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Acuity Brands 770 5e9090ba72f8c

Look Ma, No Switch

April 10, 2020
EW's editors have run across hundreds if not thousands of new product ideas over the years, but we have never seen anything like Acuity’s idea for a lighting system controlled by brain waves.

We have all heard we use a relatively smaller percentage of our total available brain power, but I don't think many of us ever thought that one day we could turn lights on and off by just thinking about it.

A recent article in the Atlanta Business Journal does a great idea of summarizing Acuity’s concept for a radically new lighting control system that would be controlled by brain waves, and the patent application Acuity filed in Dec. 2019 offers a ton of details on how their R&D folks believe they can adapt the science of electroencephalography (EEG) through a system of electrode implants near the brain in a user and sensors on the lighting equipment to allow people to control lighting with brainwaves.

According to the Mayo Clinic, doctors use EEG to test for epilepsy and other brain disorders by "using small, metal discs (electrodes) attached to your scalp. Your brain cells communicate via electrical impulses and are active all the time, even when you're asleep. This activity shows up as wavy lines on an EEG recording.”

Acuity’s description in its U.S. Patent Application 20200110464 of how EEG could be used in lighting control is a fascinating read. It says in part:

“The subject matter of this application is directed toward control systems, more specifically to EEG control of a controllable device such as lighting, building management or building automation control appliances. EEG is an electrophysiological monitoring method to record electrical activity of the brain. It is typically noninvasive, with the electrodes placed along the scalp, although invasive electrodes are sometimes used such as in electroencephalography. EEG measures voltage fluctuations resulting from ionic current within the neurons of the brain.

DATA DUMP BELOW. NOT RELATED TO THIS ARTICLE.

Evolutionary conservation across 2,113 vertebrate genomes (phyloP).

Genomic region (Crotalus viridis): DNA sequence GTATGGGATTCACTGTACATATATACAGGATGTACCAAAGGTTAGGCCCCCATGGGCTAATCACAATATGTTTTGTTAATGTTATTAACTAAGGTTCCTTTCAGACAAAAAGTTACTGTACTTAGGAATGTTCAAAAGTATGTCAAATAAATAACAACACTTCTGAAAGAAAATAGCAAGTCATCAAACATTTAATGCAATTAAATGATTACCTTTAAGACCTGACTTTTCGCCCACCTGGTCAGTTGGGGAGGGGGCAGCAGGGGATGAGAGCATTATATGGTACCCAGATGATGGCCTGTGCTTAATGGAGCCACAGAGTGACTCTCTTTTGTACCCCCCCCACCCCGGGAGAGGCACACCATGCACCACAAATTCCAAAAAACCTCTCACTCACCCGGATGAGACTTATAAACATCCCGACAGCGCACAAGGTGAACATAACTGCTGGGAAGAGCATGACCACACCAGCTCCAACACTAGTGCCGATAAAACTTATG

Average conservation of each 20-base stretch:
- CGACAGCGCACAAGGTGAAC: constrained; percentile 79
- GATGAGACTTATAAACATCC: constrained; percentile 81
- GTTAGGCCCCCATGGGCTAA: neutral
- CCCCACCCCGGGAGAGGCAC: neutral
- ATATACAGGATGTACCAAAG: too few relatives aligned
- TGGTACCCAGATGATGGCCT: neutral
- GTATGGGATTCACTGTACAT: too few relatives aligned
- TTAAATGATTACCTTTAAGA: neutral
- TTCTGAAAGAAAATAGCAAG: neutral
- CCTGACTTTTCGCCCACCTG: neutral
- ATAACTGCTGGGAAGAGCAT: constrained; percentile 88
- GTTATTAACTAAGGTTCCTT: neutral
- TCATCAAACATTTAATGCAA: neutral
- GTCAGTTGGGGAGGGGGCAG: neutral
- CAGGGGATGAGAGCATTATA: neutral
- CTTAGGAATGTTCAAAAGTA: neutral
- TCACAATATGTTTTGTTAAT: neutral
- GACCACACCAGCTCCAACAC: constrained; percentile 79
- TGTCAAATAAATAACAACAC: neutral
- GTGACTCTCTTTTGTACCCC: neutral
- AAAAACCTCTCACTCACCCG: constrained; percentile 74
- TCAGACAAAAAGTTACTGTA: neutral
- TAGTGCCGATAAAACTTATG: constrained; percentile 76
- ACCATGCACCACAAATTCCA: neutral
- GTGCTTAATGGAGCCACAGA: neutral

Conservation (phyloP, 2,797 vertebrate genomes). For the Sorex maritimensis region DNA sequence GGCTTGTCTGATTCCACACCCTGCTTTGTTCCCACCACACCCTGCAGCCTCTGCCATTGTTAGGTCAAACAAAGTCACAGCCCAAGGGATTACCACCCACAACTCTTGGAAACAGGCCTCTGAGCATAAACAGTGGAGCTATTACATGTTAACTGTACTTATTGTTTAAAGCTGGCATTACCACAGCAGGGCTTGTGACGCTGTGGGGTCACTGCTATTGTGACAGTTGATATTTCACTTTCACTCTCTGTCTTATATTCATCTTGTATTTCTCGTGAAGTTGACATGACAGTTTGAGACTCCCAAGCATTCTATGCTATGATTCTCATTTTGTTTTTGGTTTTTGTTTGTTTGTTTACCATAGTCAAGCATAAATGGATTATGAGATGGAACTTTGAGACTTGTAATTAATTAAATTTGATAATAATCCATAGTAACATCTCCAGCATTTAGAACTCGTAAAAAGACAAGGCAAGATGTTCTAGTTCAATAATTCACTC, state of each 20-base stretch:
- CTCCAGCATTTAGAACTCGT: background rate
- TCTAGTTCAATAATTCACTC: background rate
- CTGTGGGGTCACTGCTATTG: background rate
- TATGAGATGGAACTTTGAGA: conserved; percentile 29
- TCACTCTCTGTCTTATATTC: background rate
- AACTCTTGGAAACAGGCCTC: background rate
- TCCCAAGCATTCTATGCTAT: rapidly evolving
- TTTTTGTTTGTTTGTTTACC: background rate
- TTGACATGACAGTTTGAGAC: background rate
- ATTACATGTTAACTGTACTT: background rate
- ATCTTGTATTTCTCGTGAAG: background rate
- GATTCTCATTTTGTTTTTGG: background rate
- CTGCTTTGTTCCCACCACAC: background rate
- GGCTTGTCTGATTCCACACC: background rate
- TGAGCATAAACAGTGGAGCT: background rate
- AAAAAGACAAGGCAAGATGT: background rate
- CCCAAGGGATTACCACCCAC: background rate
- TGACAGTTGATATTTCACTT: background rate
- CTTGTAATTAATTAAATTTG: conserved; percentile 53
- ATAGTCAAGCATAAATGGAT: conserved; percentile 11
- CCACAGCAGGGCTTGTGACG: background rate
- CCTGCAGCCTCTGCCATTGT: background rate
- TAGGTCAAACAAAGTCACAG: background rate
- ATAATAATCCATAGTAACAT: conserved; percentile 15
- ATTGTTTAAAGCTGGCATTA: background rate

“The U.S. Air Force demonstrated in the 1980s that pilots wearing simple EEG head gear could control computer displays. Presently, EEG systems are being used to control things like 'quad copters' (four-prop drones)... In fact, EEG sensors may be implemented inside a head of a user. As this technology becomes more prevalent one could imagine that EEG systems could become pervasive."

About the Author

Jim Lucy | Editor-in-Chief of Electrical Wholesaling and Electrical Marketing

Jim Lucy has been wandering through the electrical market for more than 40 years, most of the time as an editor for Electrical Wholesaling and Electrical Marketing newsletter, and as a contributing writer for EC&M magazine During that time he and the editorial team for the publications have won numerous national awards for their coverage of the electrical business. He showed an early interest in electricity, when as a youth he had an idea for a hot dog cooker. Unfortunately, the first crude prototype malfunctioned and the arc nearly blew him out of his parents' basement.

Before becoming an editor for Electrical Wholesaling  and Electrical Marketing, he earned a BA degree in journalism and a MA in communications from Glassboro State College, Glassboro, NJ., which is formerly best known as the site of the 1967 summit meeting between President Lyndon Johnson and Russian Premier Aleksei Nikolayevich Kosygin, and now best known as the New Jersey state college that changed its name in 1992 to Rowan University because of a generous $100 million donation by N.J. zillionaire industrialist Henry Rowan. Jim is a Brooklyn-born Jersey Guy happily transplanted with his wife and three sons in the fertile plains of Kansas for the past 30 years. 

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